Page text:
One father's loss of a child turned into a special legacy that lives on today through helping families and children fighting life-threatening diseases. Nadine Arroyo Rodriguez introduces you to Angelita's Amigos.

>>Nadine Rodriguez:
At St. Joseph Hospital in Phoenix, Angelita's Amigos have a place they can call home. Angelita's Amigos is a Valley organization founded by Angela Grace Olivas family after she lot her battle with Leukemia at age four. Originally the organization helped support families of cancer stricken young patients and helped fight the disease. During the last few years it has expanded to literally helping families from the moment they walk into hospital. Bob Olivas, Angela's father, has made it the family's mission to assure families of critically ill pediatric patients have the comforts of home in their rooms. The organization with the support of the hospital, have transformed numerous pediatric hospital rooms into a family friendly atmosphere, each specifically decorated. Hardwood floors, bright colored walls, specially treated windows, ceiling panoramic views, and key amenities for overnight stays.

>>Bob Olivas:
If I can accommodate the family and allow their stress to be reduced by having the opportunity to stay in a room that does not look like a hospital room but more like the Marriott, more like a family friendly room, a room that they can bring stuff from home and refrigerator and entertainment center, they can come in and watch their regular programs that they love to see, DVD's, whatever. And also giving them the opportunity to just fight this disease together as a family. And that was the most important thing to me.

>>Nadine Rodriguez:
It was in this tiny room now converted into an office that Angela and her family spent days and nights, while she underwent chemotherapy. Olivas recalls those painful days, their daughter seriously ill and the family feeling as though the walls were caving in on them. After her death, her family decided they never wanted another family to feel that same agony. So through the help of donations, several rooms were transformed into Angelita's Amigos rooms.

>>Bob Olivas:
We are very fortunate that the hospital has grown and Angelita's Amigos has grown with them. My vision is to go ahead and continue opening up these rooms for the family in need that, again, it's all about family. And I believe that as you go through some of the negatives of life, you fight it as a unity, that's what the rooms are all about.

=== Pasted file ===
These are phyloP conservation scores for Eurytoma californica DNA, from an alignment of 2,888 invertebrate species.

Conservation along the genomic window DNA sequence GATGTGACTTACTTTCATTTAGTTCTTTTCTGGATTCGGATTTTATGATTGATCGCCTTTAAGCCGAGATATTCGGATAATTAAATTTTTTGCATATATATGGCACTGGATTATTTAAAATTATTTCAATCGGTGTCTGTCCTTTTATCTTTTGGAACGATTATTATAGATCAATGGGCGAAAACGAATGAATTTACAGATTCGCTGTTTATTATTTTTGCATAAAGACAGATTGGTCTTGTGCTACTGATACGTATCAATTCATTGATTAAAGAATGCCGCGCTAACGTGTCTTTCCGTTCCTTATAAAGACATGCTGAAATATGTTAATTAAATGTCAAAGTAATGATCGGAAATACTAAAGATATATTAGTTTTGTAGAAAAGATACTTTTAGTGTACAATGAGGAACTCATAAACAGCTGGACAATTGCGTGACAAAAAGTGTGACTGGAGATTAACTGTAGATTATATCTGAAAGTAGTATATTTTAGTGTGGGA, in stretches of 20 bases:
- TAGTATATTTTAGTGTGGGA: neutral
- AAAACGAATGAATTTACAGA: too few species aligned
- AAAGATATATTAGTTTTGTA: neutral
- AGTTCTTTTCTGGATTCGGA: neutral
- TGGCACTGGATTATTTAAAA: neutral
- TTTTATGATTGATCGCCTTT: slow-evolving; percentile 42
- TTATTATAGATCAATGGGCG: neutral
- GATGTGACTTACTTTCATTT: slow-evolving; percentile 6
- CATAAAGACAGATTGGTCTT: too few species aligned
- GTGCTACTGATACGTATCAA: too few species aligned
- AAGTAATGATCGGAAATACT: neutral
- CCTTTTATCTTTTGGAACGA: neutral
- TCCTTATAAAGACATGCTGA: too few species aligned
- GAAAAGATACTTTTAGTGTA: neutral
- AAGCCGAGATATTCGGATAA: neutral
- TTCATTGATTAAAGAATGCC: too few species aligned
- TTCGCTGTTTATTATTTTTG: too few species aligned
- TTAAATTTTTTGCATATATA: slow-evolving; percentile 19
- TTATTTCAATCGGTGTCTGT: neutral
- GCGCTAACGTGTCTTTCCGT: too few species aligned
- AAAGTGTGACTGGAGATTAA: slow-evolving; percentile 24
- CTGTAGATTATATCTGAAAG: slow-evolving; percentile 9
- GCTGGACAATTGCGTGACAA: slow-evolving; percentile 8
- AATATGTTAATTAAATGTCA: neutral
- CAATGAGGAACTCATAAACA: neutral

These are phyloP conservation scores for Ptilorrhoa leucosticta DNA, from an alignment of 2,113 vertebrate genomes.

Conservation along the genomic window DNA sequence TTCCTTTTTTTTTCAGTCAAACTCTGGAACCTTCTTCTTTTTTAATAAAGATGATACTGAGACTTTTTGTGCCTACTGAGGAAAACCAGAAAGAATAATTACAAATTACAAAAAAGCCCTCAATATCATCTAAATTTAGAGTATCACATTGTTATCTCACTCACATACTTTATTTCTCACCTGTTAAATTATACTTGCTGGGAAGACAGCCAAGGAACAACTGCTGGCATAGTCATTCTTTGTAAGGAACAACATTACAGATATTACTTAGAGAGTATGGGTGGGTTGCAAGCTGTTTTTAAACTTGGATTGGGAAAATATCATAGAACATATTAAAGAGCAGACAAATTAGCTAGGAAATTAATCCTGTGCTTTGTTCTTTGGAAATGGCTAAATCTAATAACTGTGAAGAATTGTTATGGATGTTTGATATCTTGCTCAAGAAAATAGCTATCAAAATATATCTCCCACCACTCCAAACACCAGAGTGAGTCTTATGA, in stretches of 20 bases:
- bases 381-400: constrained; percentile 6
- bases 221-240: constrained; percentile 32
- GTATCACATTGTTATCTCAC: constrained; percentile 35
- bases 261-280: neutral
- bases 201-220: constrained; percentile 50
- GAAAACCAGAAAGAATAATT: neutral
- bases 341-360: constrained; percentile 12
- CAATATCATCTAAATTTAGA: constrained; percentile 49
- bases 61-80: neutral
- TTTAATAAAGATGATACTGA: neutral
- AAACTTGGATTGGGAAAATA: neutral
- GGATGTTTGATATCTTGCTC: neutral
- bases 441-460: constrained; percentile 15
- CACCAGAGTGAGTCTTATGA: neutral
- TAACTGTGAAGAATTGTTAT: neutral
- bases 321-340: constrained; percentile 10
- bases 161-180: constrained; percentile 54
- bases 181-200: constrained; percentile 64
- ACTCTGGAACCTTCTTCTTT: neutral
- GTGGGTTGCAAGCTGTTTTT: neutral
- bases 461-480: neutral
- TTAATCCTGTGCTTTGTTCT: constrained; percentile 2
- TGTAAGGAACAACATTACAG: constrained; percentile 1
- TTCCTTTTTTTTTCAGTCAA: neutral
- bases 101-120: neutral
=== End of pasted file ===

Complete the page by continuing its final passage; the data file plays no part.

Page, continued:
>>Nadine Rodriguez:
Young patients and families who have stayed in one of the rooms say Angelita's Amigos rooms are a blessing.

>>Marisa Medrano:
Just helps us to deal with the stress, you know, of what he's going through, it helps him too a lot, you know, he thinks he's -- it's like a home setting, you know. We're not -- we know we're at a hospital but it's not as bad.

>>Bob Olivas:
I try to tell the people that come to these rooms that you're not alone. You have got a network, starting with Bob Olivas. All the way through. That you're not fighting this by yourselves. Angela Grace Olivas was born in Phoenix. And Angela's death becomes to me basically like the Phoenix bird. She has risen, she has given us strength, and she supports those people in need especially her brothers and sisters that have to utilize this bed.

>>José Cárdenas:
Joining me to talk about how Angelita's Amigos started and what her legacy has become at the hospital is Robert Hopkins vice president of St. Joseph's Hospital and Barrow Neurological Foundations, Dr. Hopkins, thanks for joining us on Horizonte.

>>Robert Hopkins:
Well what a pleasure it is to be able to talk about this program to a wider audience.

>>José Cárdenas:
And what a great story this is. We got a sense from the video as to the personal tragedy that was the genesis of this. But how did they present it to the hospital in the foundation in terms of just getting this program off the ground?

>>Robert Hopkins:
Right. Well, this really is a tribute and honor to Angela Grace Olivas. As you heard in the earlier segment of the program, she died in 1986 of Leukemia and she was in what is now at St. Joseph's the old part of our pediatric floors and they're all small, relatively small, double rooms by and large, very few laboratories in the room, and really not family friendly at that time. This building was built in the early ‘50s; people who have been around this town for a long time remember the old St. Joseph's right on Thomas. And indeed that's still I mean part of our pediatric program. However, the rooms have been continually upgraded and refurbished and what Bobby and Joanne decided at Angela's death was that -- because they were spending 24/7 in that small room, and they made a commitment really to themselves and to their friends and later to us that they were going to do something about it and if you will, change the world one room at a time, which really they have done. And they have decided that no other parent should have to be uncomfortable or be restricted in any way from spending that quality time with a very sick child. And so they went about the business of incorporating Angelita's Amigos in 1988.